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Tempos and Roadrunners


Fri, May 3rd, 2002
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Monday, May 6, 2002

We have two new used cars in the family within the past couple of months. My wife and I purchased one of them for Matt, our high school junior. The other is a "step-car". It sort of followed our oldest son, Bob, home.

Bob recently revealed himself as the Dr. Frankenstein of the automobile world. Several months ago he told us that he was just about ready to unveil his newly created pride and joy. We saw it for the first time on Easter Sunday, parked on his grandfathers spotless concrete driveway, hood up, anti-freeze streaking toward the storm sewer, and an oil slick growing underneath it. It is, or was, or can be said to consist mostly of pieces from a 1980 Plymouth Roadrunner. He put it together from parts scavenged from several different cars. Like the fictional Dr. Frankensteins creation who had some social problems, I can see that this refugee from the junkyard might not feel too comfortable parked among other cars in any parking lot.

This Roadrunner boasts a truly outstanding 360 cubic inch engine. It has been bored, cam-med, and chromed to the point where the experts think it is perfect. That means it hardly runs at all. But, when it does, cover your ears and hang on. Or, maybe you should find something to hang on to first. Plymouth was never known for its fine accoutrements, but the Roadrunners of the late 70s were evidently stamped out of old rusty culverts. The windows and door holes were punched out with sledgehammers and dull chisels. They saved the lock-washers and soundproofing for the Chryslers. Weather seals were an afterthought. There is no need to use all this engine power. Driving fifty-five sounds like a hundred and ten. Of course, it could well be a hundred and ten as the speedometer doesnt work yet. That is an inconsequential detail to a young man.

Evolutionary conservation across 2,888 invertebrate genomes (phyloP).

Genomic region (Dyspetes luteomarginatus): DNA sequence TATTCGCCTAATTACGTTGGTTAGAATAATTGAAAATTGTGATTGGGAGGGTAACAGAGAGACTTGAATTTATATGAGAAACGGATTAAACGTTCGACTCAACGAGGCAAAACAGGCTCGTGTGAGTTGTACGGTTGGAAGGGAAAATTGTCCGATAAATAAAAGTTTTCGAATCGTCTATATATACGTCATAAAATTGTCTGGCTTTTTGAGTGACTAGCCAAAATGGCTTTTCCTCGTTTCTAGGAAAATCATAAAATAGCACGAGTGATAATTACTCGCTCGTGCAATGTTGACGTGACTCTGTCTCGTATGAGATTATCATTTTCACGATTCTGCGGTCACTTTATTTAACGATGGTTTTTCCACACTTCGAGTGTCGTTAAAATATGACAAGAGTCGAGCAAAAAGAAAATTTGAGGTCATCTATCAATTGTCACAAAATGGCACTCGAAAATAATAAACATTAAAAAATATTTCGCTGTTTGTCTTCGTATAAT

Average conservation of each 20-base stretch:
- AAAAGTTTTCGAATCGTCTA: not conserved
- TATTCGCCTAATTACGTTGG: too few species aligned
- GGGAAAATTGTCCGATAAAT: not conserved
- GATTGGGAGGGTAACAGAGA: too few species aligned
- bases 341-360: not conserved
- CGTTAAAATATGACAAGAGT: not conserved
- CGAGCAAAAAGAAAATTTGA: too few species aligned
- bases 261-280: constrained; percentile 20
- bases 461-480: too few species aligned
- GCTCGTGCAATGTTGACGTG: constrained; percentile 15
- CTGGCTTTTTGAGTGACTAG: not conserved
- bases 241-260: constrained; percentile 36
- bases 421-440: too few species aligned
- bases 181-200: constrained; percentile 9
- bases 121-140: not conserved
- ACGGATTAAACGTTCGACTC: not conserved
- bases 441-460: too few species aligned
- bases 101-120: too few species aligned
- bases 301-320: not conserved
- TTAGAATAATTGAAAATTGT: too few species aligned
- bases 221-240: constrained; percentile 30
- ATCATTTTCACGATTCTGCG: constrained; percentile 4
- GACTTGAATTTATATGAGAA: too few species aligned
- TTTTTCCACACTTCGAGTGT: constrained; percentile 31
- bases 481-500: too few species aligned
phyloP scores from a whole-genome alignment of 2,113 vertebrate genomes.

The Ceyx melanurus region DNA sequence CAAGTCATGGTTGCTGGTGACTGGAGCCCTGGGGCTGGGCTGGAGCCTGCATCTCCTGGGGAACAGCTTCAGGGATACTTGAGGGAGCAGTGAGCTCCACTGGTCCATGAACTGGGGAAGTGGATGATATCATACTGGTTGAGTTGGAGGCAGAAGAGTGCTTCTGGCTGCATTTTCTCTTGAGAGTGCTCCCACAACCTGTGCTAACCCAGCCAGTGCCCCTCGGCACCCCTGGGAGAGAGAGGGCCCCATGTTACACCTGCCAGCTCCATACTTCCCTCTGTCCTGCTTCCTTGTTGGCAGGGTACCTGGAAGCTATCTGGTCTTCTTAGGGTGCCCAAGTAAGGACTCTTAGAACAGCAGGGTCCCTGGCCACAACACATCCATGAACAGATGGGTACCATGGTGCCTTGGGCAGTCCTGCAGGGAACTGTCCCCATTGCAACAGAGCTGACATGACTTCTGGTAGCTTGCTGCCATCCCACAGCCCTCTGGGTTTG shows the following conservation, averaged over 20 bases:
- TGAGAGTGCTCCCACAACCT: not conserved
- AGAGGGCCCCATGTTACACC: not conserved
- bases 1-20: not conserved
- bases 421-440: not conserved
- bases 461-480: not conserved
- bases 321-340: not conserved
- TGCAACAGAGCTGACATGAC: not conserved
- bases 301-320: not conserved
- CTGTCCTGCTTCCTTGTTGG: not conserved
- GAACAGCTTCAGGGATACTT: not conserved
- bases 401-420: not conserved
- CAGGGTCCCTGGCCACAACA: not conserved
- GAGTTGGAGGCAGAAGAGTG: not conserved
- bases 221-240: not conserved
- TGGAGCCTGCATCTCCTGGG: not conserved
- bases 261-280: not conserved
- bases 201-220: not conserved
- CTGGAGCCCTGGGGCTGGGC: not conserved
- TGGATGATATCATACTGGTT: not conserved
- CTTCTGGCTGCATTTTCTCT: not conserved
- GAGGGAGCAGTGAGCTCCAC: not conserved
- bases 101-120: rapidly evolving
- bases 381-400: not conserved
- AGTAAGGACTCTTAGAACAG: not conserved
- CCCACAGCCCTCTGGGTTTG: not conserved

Our other new car is a 1993 Ford Tempo. This little red two-door is a cool car for a high school kid. It started its life with us in typical fashion. My wife and I bought it from a family that lives on a farm. We drove it away and got about four miles before we ran out of gas.

The other day I drove the Tempo to work instead of my 1986 Dodge pickup. It is the first time I had driven the Tempo any distance. It is a different driving experience than the full-size pickup. For one thing, once I have climbed into the pickup it is very easy to fall out. In contrast, I fold myself into the Tempo and have to work against gravity to get out. Rat .....
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A Toast to Writers

Fri, May 3rd, 2002
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Monday, April 29, 2001

We held our semi-annual Journal writers get together last week at the Parkway Pub in Lanesboro. Most of the free-lance writers whose stories you read each week often send their work in by e-mail and dont often get the c ..... 
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